Tuesday, August 11, 2015
At first it was accidental. I began the year finishing Lila by Marilynne Robinson, then moved on to Mansfield Park (which, I a devoted Austen fan, had somehow never gotten around to), then to Poisonwood Bible.
Then I realized: "I've only been reading women writers this year!" After proclaiming this to my friends, I made an effort to keep it that way. Books by men on my "To-Read" list on Goodreads were pushed aside. No C.S. Lewis, no Colm Tóibín, no Khaled Hosseini.
This was less a feminist statement than an exercise to find and read female authors, particularly those I might not have otherwise looked for. I liked both the limits and the challenge of this task. But I have begun to feel a little confined by it.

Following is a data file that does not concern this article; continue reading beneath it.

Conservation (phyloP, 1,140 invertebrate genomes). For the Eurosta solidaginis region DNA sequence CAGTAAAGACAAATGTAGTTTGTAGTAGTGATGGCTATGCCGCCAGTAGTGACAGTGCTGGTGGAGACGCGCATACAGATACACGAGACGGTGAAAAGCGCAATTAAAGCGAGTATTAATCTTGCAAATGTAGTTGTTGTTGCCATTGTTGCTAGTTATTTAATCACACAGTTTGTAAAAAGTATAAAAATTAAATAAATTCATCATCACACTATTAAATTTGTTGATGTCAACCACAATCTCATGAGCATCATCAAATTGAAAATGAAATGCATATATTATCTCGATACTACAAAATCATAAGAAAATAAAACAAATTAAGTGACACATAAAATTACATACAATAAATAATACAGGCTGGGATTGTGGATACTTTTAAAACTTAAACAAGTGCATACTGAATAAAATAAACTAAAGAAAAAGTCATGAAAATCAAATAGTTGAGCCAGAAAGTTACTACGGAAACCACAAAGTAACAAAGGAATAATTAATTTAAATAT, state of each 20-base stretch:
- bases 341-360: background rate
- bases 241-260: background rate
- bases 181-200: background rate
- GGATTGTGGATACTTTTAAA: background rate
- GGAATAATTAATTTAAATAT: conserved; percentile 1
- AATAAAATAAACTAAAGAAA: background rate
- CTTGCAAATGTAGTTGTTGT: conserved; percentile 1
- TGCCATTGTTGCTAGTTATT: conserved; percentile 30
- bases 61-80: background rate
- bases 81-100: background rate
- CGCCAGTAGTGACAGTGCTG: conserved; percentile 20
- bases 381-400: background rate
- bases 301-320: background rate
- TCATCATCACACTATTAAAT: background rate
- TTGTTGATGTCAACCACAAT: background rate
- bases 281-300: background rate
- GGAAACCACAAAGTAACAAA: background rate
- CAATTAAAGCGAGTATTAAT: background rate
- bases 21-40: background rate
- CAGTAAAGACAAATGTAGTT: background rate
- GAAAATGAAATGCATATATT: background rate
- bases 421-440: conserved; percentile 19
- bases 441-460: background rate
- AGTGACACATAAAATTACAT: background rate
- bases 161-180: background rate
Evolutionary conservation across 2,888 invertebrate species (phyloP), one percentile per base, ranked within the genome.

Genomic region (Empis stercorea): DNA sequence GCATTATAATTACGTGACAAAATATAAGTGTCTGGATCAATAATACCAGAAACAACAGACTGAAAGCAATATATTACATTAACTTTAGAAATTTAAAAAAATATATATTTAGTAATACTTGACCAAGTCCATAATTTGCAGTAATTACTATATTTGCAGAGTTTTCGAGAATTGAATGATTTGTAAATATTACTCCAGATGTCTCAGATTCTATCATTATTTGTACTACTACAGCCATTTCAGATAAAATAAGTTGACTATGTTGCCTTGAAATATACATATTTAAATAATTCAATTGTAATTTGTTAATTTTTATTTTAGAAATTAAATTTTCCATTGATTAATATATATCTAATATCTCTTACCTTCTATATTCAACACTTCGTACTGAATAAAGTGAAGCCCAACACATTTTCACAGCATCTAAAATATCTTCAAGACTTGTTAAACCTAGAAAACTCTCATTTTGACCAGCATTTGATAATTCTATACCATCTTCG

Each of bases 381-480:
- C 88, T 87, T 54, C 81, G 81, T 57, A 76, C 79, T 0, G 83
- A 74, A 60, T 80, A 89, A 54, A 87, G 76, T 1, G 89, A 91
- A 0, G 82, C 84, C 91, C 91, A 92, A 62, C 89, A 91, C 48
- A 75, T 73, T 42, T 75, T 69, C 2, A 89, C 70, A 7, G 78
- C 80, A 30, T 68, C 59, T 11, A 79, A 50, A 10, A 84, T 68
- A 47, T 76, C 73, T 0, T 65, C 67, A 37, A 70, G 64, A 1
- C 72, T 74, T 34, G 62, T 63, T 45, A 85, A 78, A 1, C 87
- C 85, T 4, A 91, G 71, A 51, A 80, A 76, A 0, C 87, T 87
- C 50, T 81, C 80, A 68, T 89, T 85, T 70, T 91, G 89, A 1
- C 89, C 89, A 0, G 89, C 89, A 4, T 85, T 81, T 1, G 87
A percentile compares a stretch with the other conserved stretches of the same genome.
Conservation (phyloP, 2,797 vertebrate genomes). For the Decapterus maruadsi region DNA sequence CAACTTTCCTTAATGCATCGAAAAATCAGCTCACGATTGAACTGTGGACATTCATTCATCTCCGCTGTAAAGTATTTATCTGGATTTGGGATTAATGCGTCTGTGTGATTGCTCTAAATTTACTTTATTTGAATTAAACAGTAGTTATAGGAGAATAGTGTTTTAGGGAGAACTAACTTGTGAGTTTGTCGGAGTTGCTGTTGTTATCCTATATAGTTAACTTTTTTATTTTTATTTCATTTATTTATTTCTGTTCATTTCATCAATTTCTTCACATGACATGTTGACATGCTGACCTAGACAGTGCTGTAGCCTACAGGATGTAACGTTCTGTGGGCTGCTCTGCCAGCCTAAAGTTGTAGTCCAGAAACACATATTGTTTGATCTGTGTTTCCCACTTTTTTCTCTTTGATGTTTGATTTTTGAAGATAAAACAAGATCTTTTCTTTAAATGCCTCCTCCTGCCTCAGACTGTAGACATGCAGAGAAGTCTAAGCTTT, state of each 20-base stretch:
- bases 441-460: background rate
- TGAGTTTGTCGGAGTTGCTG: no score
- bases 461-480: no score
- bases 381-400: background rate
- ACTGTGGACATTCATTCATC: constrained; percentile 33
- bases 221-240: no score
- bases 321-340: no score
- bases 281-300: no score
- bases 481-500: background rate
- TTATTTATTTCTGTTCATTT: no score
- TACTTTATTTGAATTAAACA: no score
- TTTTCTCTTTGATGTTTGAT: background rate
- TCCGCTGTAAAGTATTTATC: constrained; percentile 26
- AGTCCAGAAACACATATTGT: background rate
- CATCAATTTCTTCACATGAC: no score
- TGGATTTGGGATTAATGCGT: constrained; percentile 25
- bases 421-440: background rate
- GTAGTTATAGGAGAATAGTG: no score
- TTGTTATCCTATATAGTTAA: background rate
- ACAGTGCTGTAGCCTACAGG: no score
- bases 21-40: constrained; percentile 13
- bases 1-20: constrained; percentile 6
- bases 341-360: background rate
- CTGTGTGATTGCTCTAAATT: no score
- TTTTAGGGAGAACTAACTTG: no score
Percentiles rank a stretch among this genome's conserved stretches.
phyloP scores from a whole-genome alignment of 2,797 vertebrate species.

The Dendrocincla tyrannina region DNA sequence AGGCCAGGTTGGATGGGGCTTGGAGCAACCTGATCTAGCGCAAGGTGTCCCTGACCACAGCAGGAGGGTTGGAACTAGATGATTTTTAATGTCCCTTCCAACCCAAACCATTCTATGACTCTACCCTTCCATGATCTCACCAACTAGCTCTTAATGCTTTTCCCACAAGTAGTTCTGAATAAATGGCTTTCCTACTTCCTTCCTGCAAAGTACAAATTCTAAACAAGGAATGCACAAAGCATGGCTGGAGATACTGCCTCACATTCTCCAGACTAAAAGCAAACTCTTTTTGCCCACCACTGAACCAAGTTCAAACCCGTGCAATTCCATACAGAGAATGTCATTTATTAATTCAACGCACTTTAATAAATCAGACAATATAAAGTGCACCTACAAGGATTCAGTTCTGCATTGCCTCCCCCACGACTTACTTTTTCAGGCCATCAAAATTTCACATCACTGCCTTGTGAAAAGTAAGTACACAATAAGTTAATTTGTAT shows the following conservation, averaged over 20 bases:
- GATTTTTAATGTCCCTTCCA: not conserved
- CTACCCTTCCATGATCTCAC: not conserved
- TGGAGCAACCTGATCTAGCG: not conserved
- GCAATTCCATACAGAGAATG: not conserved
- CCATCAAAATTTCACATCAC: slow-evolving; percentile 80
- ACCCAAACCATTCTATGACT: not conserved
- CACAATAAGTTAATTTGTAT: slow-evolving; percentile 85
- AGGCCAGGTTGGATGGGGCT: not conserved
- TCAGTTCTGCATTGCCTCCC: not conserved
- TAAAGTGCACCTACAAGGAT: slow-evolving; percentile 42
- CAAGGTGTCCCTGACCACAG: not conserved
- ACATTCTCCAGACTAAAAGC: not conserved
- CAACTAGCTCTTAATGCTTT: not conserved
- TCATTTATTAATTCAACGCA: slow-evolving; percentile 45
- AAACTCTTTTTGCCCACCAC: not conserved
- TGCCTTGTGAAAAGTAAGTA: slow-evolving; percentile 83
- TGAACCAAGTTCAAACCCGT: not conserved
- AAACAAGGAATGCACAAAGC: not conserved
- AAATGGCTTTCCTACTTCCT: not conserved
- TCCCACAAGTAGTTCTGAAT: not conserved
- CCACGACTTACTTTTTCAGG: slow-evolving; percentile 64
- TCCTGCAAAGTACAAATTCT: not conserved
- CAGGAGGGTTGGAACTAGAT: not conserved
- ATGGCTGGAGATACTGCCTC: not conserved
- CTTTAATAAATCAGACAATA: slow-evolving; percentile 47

Is it really more women-empowering or woman-centric to (currently) be listening to The Dispossessed by Ursula K. LeGuin, which centers on a male physicist and is read by the voice actor Don Leslie than it would be to listen to Madame Bovary, which centers on poor Emma Bovary, and is read by the voice actress Juliet Stevenson?
I've always meant to re-read Madame Bovary (and read it someday in French), so I grabbed it when it was on sale on Audible.com the other day for $4.95. Now I'm starting to feel bummed that I will have to wait until 2016 to listen to it if I keep this (informally made) woman-only vow.
It's been an interesting eight months of hearing women's voices. I'm not experiencing an absence of men. But I really would like to listen to Madame Bovary...